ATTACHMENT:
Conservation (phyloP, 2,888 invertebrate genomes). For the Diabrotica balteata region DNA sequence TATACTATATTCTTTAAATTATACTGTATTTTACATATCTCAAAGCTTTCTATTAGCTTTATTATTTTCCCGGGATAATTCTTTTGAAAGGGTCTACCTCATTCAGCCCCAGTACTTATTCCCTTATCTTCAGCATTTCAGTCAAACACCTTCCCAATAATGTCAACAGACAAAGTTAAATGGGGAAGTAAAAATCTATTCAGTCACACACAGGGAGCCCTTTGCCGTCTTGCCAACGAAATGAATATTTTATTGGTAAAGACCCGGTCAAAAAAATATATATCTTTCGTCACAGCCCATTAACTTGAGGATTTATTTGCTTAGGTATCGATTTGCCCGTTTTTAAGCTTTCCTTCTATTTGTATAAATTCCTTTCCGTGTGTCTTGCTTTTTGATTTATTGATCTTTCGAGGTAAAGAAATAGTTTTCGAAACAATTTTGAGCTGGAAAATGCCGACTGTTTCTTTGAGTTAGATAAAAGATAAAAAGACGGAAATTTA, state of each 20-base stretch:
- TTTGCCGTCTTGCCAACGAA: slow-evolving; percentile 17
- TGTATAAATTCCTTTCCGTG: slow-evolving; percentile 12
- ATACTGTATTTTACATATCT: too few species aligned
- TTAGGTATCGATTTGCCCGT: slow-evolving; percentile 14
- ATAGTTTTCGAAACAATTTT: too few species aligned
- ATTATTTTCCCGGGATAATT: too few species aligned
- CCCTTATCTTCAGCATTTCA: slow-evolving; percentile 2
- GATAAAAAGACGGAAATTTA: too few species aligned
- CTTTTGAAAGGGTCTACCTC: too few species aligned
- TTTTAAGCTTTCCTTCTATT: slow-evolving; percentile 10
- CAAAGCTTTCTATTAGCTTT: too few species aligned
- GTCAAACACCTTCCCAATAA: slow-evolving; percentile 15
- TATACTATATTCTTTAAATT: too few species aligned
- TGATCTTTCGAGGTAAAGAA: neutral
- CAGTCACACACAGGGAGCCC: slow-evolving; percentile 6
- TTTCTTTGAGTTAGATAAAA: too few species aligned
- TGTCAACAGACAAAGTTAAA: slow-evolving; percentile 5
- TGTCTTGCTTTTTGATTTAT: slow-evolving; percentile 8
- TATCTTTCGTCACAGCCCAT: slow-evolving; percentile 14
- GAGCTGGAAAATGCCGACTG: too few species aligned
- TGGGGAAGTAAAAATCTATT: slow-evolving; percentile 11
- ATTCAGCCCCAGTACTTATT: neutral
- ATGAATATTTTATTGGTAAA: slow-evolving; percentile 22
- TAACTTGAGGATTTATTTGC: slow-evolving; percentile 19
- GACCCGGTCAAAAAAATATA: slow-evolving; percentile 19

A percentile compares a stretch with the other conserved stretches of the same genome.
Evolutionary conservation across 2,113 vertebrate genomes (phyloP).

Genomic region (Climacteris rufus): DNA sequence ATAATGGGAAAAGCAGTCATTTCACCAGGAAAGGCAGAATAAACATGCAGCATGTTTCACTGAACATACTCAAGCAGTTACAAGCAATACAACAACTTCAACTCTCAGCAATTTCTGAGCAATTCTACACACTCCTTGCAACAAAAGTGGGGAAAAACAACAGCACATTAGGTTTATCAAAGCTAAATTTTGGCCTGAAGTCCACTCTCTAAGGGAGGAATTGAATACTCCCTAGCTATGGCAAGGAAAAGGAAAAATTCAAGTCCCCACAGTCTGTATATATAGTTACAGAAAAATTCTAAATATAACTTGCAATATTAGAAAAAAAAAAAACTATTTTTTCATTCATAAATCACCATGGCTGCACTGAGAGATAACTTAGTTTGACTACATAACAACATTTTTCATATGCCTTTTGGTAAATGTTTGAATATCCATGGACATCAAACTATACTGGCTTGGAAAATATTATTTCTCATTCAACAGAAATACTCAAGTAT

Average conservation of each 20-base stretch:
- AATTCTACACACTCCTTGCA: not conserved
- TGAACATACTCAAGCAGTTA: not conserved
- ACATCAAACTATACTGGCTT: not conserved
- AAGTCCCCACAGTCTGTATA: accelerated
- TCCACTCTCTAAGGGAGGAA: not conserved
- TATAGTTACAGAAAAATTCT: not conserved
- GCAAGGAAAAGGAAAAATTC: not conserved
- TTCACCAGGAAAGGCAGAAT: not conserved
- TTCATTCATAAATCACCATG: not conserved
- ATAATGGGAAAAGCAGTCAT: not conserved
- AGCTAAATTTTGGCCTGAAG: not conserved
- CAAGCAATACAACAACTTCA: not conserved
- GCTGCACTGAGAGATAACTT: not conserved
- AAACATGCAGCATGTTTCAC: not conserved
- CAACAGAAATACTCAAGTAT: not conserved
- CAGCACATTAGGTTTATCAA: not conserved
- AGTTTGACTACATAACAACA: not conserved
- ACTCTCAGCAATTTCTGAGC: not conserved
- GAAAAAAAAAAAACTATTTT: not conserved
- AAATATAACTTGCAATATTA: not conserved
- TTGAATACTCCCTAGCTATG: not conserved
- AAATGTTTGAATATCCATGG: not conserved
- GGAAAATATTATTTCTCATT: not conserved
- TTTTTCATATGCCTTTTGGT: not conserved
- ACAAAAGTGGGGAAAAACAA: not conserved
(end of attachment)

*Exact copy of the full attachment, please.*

Conservation (phyloP, 2,888 invertebrate genomes). For the Diabrotica balteata region DNA sequence TATACTATATTCTTTAAATTATACTGTATTTTACATATCTCAAAGCTTTCTATTAGCTTTATTATTTTCCCGGGATAATTCTTTTGAAAGGGTCTACCTCATTCAGCCCCAGTACTTATTCCCTTATCTTCAGCATTTCAGTCAAACACCTTCCCAATAATGTCAACAGACAAAGTTAAATGGGGAAGTAAAAATCTATTCAGTCACACACAGGGAGCCCTTTGCCGTCTTGCCAACGAAATGAATATTTTATTGGTAAAGACCCGGTCAAAAAAATATATATCTTTCGTCACAGCCCATTAACTTGAGGATTTATTTGCTTAGGTATCGATTTGCCCGTTTTTAAGCTTTCCTTCTATTTGTATAAATTCCTTTCCGTGTGTCTTGCTTTTTGATTTATTGATCTTTCGAGGTAAAGAAATAGTTTTCGAAACAATTTTGAGCTGGAAAATGCCGACTGTTTCTTTGAGTTAGATAAAAGATAAAAAGACGGAAATTTA, state of each 20-base stretch:
- TTTGCCGTCTTGCCAACGAA: slow-evolving; percentile 17
- TGTATAAATTCCTTTCCGTG: slow-evolving; percentile 12
- ATACTGTATTTTACATATCT: too few species aligned
- TTAGGTATCGATTTGCCCGT: slow-evolving; percentile 14
- ATAGTTTTCGAAACAATTTT: too few species aligned
- ATTATTTTCCCGGGATAATT: too few species aligned
- CCCTTATCTTCAGCATTTCA: slow-evolving; percentile 2
- GATAAAAAGACGGAAATTTA: too few species aligned
- CTTTTGAAAGGGTCTACCTC: too few species aligned
- TTTTAAGCTTTCCTTCTATT: slow-evolving; percentile 10
- CAAAGCTTTCTATTAGCTTT: too few species aligned
- GTCAAACACCTTCCCAATAA: slow-evolving; percentile 15
- TATACTATATTCTTTAAATT: too few species aligned
- TGATCTTTCGAGGTAAAGAA: neutral
- CAGTCACACACAGGGAGCCC: slow-evolving; percentile 6
- TTTCTTTGAGTTAGATAAAA: too few species aligned
- TGTCAACAGACAAAGTTAAA: slow-evolving; percentile 5
- TGTCTTGCTTTTTGATTTAT: slow-evolving; percentile 8
- TATCTTTCGTCACAGCCCAT: slow-evolving; percentile 14
- GAGCTGGAAAATGCCGACTG: too few species aligned
- TGGGGAAGTAAAAATCTATT: slow-evolving; percentile 11
- ATTCAGCCCCAGTACTTATT: neutral
- ATGAATATTTTATTGGTAAA: slow-evolving; percentile 22
- TAACTTGAGGATTTATTTGC: slow-evolving; percentile 19
- GACCCGGTCAAAAAAATATA: slow-evolving; percentile 19

A percentile compares a stretch with the other conserved stretches of the same genome.
Evolutionary conservation across 2,113 vertebrate genomes (phyloP).

Genomic region (Climacteris rufus): DNA sequence ATAATGGGAAAAGCAGTCATTTCACCAGGAAAGGCAGAATAAACATGCAGCATGTTTCACTGAACATACTCAAGCAGTTACAAGCAATACAACAACTTCAACTCTCAGCAATTTCTGAGCAATTCTACACACTCCTTGCAACAAAAGTGGGGAAAAACAACAGCACATTAGGTTTATCAAAGCTAAATTTTGGCCTGAAGTCCACTCTCTAAGGGAGGAATTGAATACTCCCTAGCTATGGCAAGGAAAAGGAAAAATTCAAGTCCCCACAGTCTGTATATATAGTTACAGAAAAATTCTAAATATAACTTGCAATATTAGAAAAAAAAAAAACTATTTTTTCATTCATAAATCACCATGGCTGCACTGAGAGATAACTTAGTTTGACTACATAACAACATTTTTCATATGCCTTTTGGTAAATGTTTGAATATCCATGGACATCAAACTATACTGGCTTGGAAAATATTATTTCTCATTCAACAGAAATACTCAAGTAT

Average conservation of each 20-base stretch:
- AATTCTACACACTCCTTGCA: not conserved
- TGAACATACTCAAGCAGTTA: not conserved
- ACATCAAACTATACTGGCTT: not conserved
- AAGTCCCCACAGTCTGTATA: accelerated
- TCCACTCTCTAAGGGAGGAA: not conserved
- TATAGTTACAGAAAAATTCT: not conserved
- GCAAGGAAAAGGAAAAATTC: not conserved
- TTCACCAGGAAAGGCAGAAT: not conserved
- TTCATTCATAAATCACCATG: not conserved
- ATAATGGGAAAAGCAGTCAT: not conserved
- AGCTAAATTTTGGCCTGAAG: not conserved
- CAAGCAATACAACAACTTCA: not conserved
- GCTGCACTGAGAGATAACTT: not conserved
- AAACATGCAGCATGTTTCAC: not conserved
- CAACAGAAATACTCAAGTAT: not conserved
- CAGCACATTAGGTTTATCAA: not conserved
- AGTTTGACTACATAACAACA: not conserved
- ACTCTCAGCAATTTCTGAGC: not conserved
- GAAAAAAAAAAAACTATTTT: not conserved
- AAATATAACTTGCAATATTA: not conserved
- TTGAATACTCCCTAGCTATG: not conserved
- AAATGTTTGAATATCCATGG: not conserved
- GGAAAATATTATTTCTCATT: not conserved
- TTTTTCATATGCCTTTTGGT: not conserved
- ACAAAAGTGGGGAAAAACAA: not conserved